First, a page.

Gary's illustrations are even funnier than the text that accompanies them, and they aren't just there as pretty pictures for show either - they are mostly used to continue and add to the story, in much the same way as a comic works. Natutally, being from the pen and brain of Gary Northfield they are invariably laugh-out-loud funny, and make this a perfect book for kids who love a mixture of crazy drawings and bonkers written prose (not quite as silly as Mr Gum or Stinkbomb & Ketchup-Face, but pretty damn close in places).

The book isn't just an in your face laugh-fest either. Northfield has worked on the Horrible Histories books and has obviously taken note of their success at delivering historical fact in an amusing way that appeals to kids, as in Rumble with the Romans he very cleverly weaves in all kind of historical elements about gladiators and Roman life in general, both in the writing and in his fantastic illustrations. He even includes a glossary at the end of the book, listing many of the historical terms that he has used within his story.


All-in-all Rumble with the Romans is a wonderfully funny and anarchic take on the gladiators of Ancient Rome and I'm really looking forward to reading the next book in the series, whenever it is released. My thanks go to those fab people at Walker for sending me a copy.



Friday, 5 June 2015

Review: Department 19: Darkest Night by Will Hill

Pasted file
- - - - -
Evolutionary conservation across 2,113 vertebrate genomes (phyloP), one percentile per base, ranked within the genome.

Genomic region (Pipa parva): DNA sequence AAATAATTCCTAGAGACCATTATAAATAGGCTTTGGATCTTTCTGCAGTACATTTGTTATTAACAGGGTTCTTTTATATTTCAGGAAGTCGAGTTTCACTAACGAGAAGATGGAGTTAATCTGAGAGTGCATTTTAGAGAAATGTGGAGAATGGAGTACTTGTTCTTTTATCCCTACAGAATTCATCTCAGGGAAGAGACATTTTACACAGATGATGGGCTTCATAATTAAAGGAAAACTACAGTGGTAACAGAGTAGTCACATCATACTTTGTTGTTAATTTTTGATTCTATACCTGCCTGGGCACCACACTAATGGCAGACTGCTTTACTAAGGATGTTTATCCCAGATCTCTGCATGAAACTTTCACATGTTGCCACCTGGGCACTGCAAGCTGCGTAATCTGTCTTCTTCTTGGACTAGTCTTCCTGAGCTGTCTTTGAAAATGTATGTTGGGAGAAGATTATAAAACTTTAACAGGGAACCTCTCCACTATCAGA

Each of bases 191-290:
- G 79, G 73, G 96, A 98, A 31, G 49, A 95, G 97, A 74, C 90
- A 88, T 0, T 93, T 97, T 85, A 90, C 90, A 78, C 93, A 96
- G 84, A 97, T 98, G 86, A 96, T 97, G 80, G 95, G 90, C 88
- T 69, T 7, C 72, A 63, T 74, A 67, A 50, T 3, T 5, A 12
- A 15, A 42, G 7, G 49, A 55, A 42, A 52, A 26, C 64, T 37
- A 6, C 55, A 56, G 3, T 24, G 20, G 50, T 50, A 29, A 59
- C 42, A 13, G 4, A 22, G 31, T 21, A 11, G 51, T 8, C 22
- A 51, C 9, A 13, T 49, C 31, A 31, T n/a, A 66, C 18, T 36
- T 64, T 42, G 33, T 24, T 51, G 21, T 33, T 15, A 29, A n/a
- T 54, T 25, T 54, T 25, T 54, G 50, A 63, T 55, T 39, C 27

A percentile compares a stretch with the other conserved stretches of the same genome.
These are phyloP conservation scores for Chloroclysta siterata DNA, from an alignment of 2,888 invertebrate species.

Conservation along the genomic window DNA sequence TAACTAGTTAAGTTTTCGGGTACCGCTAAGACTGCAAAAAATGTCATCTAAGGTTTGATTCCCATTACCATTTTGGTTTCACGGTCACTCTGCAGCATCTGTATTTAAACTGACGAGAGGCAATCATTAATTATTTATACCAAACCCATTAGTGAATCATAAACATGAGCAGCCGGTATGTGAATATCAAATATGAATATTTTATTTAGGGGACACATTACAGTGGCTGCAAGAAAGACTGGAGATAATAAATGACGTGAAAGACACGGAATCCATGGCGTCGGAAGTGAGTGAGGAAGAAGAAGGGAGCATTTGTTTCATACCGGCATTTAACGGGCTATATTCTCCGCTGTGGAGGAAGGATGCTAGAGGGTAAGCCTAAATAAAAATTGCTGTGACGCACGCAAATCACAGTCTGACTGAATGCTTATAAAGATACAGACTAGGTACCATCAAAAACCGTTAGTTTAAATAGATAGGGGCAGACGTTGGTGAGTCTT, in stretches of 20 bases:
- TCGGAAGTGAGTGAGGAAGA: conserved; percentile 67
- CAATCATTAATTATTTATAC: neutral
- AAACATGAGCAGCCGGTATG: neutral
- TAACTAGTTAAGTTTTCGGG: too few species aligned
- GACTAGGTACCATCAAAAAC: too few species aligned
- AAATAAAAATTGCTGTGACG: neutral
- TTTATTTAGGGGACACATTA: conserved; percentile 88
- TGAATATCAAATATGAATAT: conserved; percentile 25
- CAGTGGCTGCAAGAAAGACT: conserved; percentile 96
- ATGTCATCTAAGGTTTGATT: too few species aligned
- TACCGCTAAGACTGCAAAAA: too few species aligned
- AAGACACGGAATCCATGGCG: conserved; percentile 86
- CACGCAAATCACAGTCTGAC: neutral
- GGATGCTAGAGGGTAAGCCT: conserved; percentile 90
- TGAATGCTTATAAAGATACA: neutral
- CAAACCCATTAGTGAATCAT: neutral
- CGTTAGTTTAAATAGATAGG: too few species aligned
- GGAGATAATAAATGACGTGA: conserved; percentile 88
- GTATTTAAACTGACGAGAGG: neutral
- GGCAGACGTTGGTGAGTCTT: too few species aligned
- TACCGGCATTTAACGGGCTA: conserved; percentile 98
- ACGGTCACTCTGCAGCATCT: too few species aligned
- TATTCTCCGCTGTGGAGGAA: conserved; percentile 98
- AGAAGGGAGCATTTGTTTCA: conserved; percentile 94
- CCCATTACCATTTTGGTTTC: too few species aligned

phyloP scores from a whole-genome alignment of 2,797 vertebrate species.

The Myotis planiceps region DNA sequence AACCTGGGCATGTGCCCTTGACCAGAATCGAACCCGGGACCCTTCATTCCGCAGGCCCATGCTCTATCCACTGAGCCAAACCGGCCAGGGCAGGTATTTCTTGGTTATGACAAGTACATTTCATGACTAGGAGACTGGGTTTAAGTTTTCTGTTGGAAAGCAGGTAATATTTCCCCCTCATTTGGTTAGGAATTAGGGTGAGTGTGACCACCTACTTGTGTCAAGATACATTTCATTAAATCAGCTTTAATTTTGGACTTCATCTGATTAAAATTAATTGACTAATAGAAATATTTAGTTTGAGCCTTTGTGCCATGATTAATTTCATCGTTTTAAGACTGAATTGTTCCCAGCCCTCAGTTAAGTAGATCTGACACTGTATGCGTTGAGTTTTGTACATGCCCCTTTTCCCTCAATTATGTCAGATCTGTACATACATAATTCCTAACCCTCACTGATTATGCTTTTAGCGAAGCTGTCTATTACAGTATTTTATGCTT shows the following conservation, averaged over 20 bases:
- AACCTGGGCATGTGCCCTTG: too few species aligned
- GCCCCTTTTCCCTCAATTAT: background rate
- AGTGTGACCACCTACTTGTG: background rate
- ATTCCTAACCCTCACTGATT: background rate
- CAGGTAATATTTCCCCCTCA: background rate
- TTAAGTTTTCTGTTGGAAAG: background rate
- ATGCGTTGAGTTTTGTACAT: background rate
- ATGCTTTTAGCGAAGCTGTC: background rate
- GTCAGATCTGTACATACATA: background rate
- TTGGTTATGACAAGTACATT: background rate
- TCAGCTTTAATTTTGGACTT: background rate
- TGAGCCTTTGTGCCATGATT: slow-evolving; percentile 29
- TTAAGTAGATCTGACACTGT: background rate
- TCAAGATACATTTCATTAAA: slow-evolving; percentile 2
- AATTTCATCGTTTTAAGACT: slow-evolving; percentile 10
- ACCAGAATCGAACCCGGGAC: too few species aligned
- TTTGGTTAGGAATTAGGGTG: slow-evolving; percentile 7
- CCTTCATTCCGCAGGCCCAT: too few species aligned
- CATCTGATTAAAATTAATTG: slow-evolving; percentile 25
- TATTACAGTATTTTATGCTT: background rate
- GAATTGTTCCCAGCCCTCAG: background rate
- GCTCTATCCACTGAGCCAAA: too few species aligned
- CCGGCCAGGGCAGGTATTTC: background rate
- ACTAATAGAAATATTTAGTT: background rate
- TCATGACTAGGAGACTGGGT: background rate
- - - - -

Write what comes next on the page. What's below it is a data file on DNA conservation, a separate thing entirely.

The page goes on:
The epic conclusion in the blood-poundingly brilliant Department 19 series, from bestselling author, Will Hill.

The brave men and women of Department 19 have fought Dracula at every turn, but now Zero Hour has passed and the ancient vampire is at full strength.

Inside Department 19, the Operators are exhausted and fractured. Jamie, Larissa, Matt and Kate are each struggling with their own demons. When the friends need each other most, they are further apart than ever.

Outside the Department, the world reels from the revelation that vampires are real. Violence and paranoia spread around the globe and, when it finally comes, Dracula’s opening move is more vicious than anyone could have imagined.

A final battle looms between the forces of darkness and the last, massed ranks of those who stand against it. A battle that will define the future of humanity. A battle that simply cannot be lost…






Back in 2005 a certain US author released a book that transformed the merciless, blood thirsty vampires that I had grown up watching on TV, DVD, etc. (Hammer's Christopher Lee Dracula movies, Fright Night, 'Salem's Lot, Blade, Buffy) into pouting, lovesick 'teens', almost like a Mills & Boon with vampires. And of course, due to its success, many other writers followed suit. As far as I was concerned, vampire fiction was dead in the water as far as Young Adults were concerned. And then, towards the end of 2010 I was incredibly fortunate to read a copy of a book by debut YA author Will Hill, and from that moment I was absolutely, completely hooked on a book (and subsequently a series) in a way that hadn't happened since the Harry Potter series ended. 

That book was, of course, Department 19, and with it Will Hill had well and truly reclaimed the vampire from the mushy bollocks of the sparkly brigade and made them scary again. And vicious. And blood thirsty. And ruthless. And just plain bloody brilliant. 

Yesterday saw the release of Darkest Night, the fifth and final book in a series that in my opinion has just got better and better with every book released. With that first instalment, Hill set the bar pretty damn high for YA action and for YA horror, and ever since he has raised that bar higher and higher, leading to me naming him the Sergey Bubka of YA fiction, when I wrote my review of Zero Hour. With Darkest Night Hill tears up all the records and leaves the competition standing.